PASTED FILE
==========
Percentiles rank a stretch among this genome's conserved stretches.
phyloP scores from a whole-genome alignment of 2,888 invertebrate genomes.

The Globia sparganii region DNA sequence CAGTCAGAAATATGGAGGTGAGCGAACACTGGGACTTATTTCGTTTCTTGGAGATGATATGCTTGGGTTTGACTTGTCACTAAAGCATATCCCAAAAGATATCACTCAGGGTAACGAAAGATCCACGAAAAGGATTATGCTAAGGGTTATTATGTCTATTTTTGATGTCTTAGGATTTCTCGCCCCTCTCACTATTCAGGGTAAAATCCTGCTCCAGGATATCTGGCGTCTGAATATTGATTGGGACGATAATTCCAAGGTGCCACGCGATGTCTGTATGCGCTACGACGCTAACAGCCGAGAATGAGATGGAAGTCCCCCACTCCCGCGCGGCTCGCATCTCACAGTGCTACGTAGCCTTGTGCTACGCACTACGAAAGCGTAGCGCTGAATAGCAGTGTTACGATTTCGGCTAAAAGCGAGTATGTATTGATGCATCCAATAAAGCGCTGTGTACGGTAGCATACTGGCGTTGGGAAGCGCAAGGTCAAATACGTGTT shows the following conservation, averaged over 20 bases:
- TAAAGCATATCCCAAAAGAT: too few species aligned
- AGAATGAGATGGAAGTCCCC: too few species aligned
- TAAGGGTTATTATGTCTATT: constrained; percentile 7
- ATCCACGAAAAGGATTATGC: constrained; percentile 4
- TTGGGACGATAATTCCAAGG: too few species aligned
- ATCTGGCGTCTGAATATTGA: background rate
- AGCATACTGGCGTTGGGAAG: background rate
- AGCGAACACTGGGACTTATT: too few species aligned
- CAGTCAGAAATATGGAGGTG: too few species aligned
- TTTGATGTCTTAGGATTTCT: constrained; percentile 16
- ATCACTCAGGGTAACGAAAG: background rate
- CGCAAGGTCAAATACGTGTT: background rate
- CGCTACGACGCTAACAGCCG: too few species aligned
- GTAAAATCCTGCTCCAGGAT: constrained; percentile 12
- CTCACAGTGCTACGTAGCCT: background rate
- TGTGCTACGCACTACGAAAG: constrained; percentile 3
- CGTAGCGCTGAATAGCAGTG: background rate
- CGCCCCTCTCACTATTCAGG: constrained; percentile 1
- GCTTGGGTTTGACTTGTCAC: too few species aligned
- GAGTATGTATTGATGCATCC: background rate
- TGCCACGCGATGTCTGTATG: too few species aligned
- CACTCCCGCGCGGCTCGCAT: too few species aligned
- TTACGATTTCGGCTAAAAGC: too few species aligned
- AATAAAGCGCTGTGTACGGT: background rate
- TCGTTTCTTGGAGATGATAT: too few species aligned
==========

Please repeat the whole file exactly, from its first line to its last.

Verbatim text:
Percentiles rank a stretch among this genome's conserved stretches.
phyloP scores from a whole-genome alignment of 2,888 invertebrate genomes.

The Globia sparganii region DNA sequence CAGTCAGAAATATGGAGGTGAGCGAACACTGGGACTTATTTCGTTTCTTGGAGATGATATGCTTGGGTTTGACTTGTCACTAAAGCATATCCCAAAAGATATCACTCAGGGTAACGAAAGATCCACGAAAAGGATTATGCTAAGGGTTATTATGTCTATTTTTGATGTCTTAGGATTTCTCGCCCCTCTCACTATTCAGGGTAAAATCCTGCTCCAGGATATCTGGCGTCTGAATATTGATTGGGACGATAATTCCAAGGTGCCACGCGATGTCTGTATGCGCTACGACGCTAACAGCCGAGAATGAGATGGAAGTCCCCCACTCCCGCGCGGCTCGCATCTCACAGTGCTACGTAGCCTTGTGCTACGCACTACGAAAGCGTAGCGCTGAATAGCAGTGTTACGATTTCGGCTAAAAGCGAGTATGTATTGATGCATCCAATAAAGCGCTGTGTACGGTAGCATACTGGCGTTGGGAAGCGCAAGGTCAAATACGTGTT shows the following conservation, averaged over 20 bases:
- TAAAGCATATCCCAAAAGAT: too few species aligned
- AGAATGAGATGGAAGTCCCC: too few species aligned
- TAAGGGTTATTATGTCTATT: constrained; percentile 7
- ATCCACGAAAAGGATTATGC: constrained; percentile 4
- TTGGGACGATAATTCCAAGG: too few species aligned
- ATCTGGCGTCTGAATATTGA: background rate
- AGCATACTGGCGTTGGGAAG: background rate
- AGCGAACACTGGGACTTATT: too few species aligned
- CAGTCAGAAATATGGAGGTG: too few species aligned
- TTTGATGTCTTAGGATTTCT: constrained; percentile 16
- ATCACTCAGGGTAACGAAAG: background rate
- CGCAAGGTCAAATACGTGTT: background rate
- CGCTACGACGCTAACAGCCG: too few species aligned
- GTAAAATCCTGCTCCAGGAT: constrained; percentile 12
- CTCACAGTGCTACGTAGCCT: background rate
- TGTGCTACGCACTACGAAAG: constrained; percentile 3
- CGTAGCGCTGAATAGCAGTG: background rate
- CGCCCCTCTCACTATTCAGG: constrained; percentile 1
- GCTTGGGTTTGACTTGTCAC: too few species aligned
- GAGTATGTATTGATGCATCC: background rate
- TGCCACGCGATGTCTGTATG: too few species aligned
- CACTCCCGCGCGGCTCGCAT: too few species aligned
- TTACGATTTCGGCTAAAAGC: too few species aligned
- AATAAAGCGCTGTGTACGGT: background rate
- TCGTTTCTTGGAGATGATAT: too few species aligned